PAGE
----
• Navigation. Take a good printed map showing the area in detail. There may not always mobile reception so you can’t rely on GPS navigation.
  • Road Conditions. You will be riding sometimes on roads with no bike lanes and car and truck traffic. You should be comfortable riding in some amount of traffic. Please ride responsibly and stay alert. Most of the route is gravel or unpaved, road conditions can vary throughout the year.


Terms of Use: As with each route guide published on BICYCLESOUTH.co.za, should you choose to cycle this route, do so at your own risk. Prior to setting out check current local weather and road conditions. Always ride responsibly. The information found herein is simply a planning resource to be used as a point of inspiration in conjunction with your own due-diligence. In spite of the fact that this route, associated GPS track (GPX and maps), and all route guidelines were prepared under diligent research by the specified contributor and/or contributors, the accuracy of such and judgement of the author is not guaranteed. Bicycle South, its partners, associates, and contributors are in no way liable for personal injury, damage to personal property, or any other such situation that might happen to individual riders cycling or following this route.

I’d currently describe myself as an Adventure Racer who is getting a bit fussy. I’ve always loved the idea of bicycles as the tool for adventure, and in 2004 I did some very low budget solo touring in British Columbia/ Yukon/ Alaska to confirm the theory was solid. I was about the 25th person to finish the Freedom Challenge, and am always wanting to repeat it with a bit more wisdom in me. Very excited that bike touring is becoming a thing in this country as the options are limitless.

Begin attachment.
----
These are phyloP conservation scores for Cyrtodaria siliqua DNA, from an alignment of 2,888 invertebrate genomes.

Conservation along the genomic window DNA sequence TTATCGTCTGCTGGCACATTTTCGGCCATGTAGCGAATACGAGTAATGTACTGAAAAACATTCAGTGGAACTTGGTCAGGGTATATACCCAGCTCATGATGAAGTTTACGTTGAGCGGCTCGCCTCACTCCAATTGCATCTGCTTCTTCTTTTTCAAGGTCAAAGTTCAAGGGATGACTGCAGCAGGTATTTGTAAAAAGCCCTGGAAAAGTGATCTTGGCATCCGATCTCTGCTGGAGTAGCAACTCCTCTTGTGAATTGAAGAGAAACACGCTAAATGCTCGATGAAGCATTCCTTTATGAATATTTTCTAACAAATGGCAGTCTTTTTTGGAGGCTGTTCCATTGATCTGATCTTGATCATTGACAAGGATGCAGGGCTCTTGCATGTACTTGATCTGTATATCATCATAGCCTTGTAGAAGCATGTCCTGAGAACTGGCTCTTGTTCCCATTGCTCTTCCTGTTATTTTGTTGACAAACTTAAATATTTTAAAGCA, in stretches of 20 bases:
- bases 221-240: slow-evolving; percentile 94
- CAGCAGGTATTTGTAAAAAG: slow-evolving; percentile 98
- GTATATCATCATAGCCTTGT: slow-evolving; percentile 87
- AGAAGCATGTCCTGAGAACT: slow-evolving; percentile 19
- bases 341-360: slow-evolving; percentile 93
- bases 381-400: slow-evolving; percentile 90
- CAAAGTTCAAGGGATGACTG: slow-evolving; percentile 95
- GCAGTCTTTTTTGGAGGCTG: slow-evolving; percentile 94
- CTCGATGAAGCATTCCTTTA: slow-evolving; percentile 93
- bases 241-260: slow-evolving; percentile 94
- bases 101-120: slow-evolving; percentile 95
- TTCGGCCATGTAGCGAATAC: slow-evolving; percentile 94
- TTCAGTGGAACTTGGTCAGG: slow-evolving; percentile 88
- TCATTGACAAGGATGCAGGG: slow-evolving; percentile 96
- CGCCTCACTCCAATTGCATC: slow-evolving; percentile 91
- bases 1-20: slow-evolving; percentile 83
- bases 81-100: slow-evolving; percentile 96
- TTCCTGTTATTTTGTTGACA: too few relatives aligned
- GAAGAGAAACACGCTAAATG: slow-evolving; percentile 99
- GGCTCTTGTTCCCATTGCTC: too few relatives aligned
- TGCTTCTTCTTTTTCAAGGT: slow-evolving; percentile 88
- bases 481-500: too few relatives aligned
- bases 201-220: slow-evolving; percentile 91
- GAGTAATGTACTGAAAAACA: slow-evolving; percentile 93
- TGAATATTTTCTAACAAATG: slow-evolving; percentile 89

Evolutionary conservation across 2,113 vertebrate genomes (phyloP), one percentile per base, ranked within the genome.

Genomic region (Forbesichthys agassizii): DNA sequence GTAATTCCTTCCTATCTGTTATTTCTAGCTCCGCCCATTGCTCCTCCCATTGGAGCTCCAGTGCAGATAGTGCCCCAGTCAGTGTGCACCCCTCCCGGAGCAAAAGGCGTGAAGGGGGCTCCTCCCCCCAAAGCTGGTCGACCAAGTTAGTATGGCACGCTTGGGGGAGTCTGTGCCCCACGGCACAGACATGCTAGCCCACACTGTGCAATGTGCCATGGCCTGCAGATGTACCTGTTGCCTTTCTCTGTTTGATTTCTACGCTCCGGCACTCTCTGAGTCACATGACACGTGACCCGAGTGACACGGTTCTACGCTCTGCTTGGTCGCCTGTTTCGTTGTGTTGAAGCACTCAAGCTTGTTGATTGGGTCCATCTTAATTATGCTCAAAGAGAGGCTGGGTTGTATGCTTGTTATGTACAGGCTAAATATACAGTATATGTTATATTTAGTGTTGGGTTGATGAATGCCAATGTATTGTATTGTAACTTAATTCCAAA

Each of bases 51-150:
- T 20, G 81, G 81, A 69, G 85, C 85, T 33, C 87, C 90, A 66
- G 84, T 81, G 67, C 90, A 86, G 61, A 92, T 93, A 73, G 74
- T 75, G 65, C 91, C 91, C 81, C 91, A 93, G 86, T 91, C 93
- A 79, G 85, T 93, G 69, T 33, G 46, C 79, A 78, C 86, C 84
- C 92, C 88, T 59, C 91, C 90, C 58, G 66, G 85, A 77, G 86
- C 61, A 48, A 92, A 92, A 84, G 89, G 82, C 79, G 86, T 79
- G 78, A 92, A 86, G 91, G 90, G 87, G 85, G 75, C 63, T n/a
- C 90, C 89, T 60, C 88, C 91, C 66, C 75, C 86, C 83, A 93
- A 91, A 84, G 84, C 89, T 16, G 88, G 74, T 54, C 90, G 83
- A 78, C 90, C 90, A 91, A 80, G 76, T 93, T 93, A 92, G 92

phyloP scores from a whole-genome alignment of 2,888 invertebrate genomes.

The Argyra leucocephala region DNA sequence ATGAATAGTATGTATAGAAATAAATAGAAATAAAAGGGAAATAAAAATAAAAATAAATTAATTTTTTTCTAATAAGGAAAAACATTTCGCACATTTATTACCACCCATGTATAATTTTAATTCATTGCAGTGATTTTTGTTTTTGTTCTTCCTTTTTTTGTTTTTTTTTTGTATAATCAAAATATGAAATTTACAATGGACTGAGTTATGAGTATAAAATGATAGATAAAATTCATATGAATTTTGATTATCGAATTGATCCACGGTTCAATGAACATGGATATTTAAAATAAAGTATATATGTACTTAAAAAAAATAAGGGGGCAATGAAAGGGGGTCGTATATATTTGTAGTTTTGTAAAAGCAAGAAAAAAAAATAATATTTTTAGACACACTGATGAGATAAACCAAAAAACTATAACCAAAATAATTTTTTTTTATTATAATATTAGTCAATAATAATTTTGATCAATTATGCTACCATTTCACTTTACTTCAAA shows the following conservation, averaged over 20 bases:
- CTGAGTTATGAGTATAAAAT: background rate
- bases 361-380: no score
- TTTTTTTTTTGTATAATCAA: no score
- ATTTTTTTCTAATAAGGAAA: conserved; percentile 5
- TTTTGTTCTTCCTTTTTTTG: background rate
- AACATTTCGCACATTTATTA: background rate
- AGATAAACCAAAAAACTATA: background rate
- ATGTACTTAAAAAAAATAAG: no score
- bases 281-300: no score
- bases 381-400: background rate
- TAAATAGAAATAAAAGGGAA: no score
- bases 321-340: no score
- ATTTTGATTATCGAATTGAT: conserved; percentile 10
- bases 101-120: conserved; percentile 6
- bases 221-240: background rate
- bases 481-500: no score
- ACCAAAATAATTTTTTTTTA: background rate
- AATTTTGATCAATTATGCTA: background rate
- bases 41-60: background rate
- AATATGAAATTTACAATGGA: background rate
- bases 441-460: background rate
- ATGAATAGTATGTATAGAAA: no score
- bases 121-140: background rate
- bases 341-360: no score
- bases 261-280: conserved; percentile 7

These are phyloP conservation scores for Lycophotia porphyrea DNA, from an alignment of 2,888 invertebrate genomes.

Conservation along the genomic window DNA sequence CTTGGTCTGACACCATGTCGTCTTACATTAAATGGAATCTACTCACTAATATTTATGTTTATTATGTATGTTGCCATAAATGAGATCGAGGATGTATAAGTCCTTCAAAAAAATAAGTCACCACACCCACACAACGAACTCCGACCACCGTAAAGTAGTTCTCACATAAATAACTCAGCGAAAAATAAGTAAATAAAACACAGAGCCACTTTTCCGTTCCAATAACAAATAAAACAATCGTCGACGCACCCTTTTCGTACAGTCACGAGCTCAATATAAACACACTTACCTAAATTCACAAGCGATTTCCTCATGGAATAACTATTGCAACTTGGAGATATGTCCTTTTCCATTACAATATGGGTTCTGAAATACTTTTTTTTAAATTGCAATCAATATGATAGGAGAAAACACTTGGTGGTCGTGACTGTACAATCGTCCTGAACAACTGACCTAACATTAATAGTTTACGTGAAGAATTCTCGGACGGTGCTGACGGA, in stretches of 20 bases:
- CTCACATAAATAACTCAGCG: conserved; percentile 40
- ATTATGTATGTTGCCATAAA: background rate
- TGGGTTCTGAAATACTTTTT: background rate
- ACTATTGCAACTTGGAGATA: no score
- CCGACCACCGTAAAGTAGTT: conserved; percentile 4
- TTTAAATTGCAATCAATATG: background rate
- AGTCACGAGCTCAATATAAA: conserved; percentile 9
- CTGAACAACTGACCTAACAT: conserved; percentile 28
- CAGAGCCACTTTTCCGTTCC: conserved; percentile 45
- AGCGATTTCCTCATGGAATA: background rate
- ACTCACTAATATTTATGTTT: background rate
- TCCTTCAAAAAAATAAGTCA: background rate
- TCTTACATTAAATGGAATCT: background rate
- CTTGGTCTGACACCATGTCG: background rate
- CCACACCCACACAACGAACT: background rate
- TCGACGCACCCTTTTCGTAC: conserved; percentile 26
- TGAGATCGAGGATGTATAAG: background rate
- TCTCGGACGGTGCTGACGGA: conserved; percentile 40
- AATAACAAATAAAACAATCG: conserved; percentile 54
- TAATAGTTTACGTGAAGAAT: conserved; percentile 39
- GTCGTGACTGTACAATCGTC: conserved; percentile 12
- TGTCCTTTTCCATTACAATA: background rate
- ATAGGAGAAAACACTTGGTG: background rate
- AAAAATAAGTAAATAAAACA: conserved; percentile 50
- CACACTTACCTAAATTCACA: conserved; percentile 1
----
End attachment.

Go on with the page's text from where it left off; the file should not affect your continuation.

Klein Karoo, coastal, wet rivers, dry rivers, passes and views views views. Steven shares a gem of a bikepacking loop through the Garden Route and Klein Karoo.

    4 DAYS | ⇔ 273 km | + 3018m | ≡ Tar/ Gravel


    Steven and friends mix beer and bikepacking as they recce a beerpacking route through the Cape Overberg.

    4 DAYS | ⇔ 324 km | + 3971m | ≡ Tar/ Gravel

I’d currently describe myself as an Adventure Racer who is getting a bit fussy. I’ve always loved the idea of bicycles as the tool for adventure, and in 2004 I did some very low budget solo touring in British Columbia/ Yukon/ Alaska to confirm the theory was solid. I was about the 25th person to finish the Freedom Challenge, and am always wanting to repeat it with a bit more wisdom in me. Very excited that bike touring is becoming a thing in this country as the options are limitless.
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  1. This definitely sounds like an amazing trip! I love how you incorporated the classic story of Sleeping Beauty into it. What kind of terrain can one expect to find along the route?

  2. Thomas vdp

    We did this trip in October 2023. What a Beautiful route! We did it in 5 days, fully self reliant and packed with camping gear. With all that weight some of the climbs were real ball busters, but that made it all the more satisfying in the end. We started in Muiskraal and did it in reverse going to Herbertsdale first. Only thing we didn’t take into account was getting across the Gouritz river to the campsite as we arrived fairly late and didn’t realize we couldn’t cross it. Luckily the guys at the campsite helped us cross the morning after.
    We loved that it was 95% gravel roads with very minimal traffic. The Gysmanshoek pass was definitely a tough one, but incredibly beautiful.

    Thank you for sharing the route!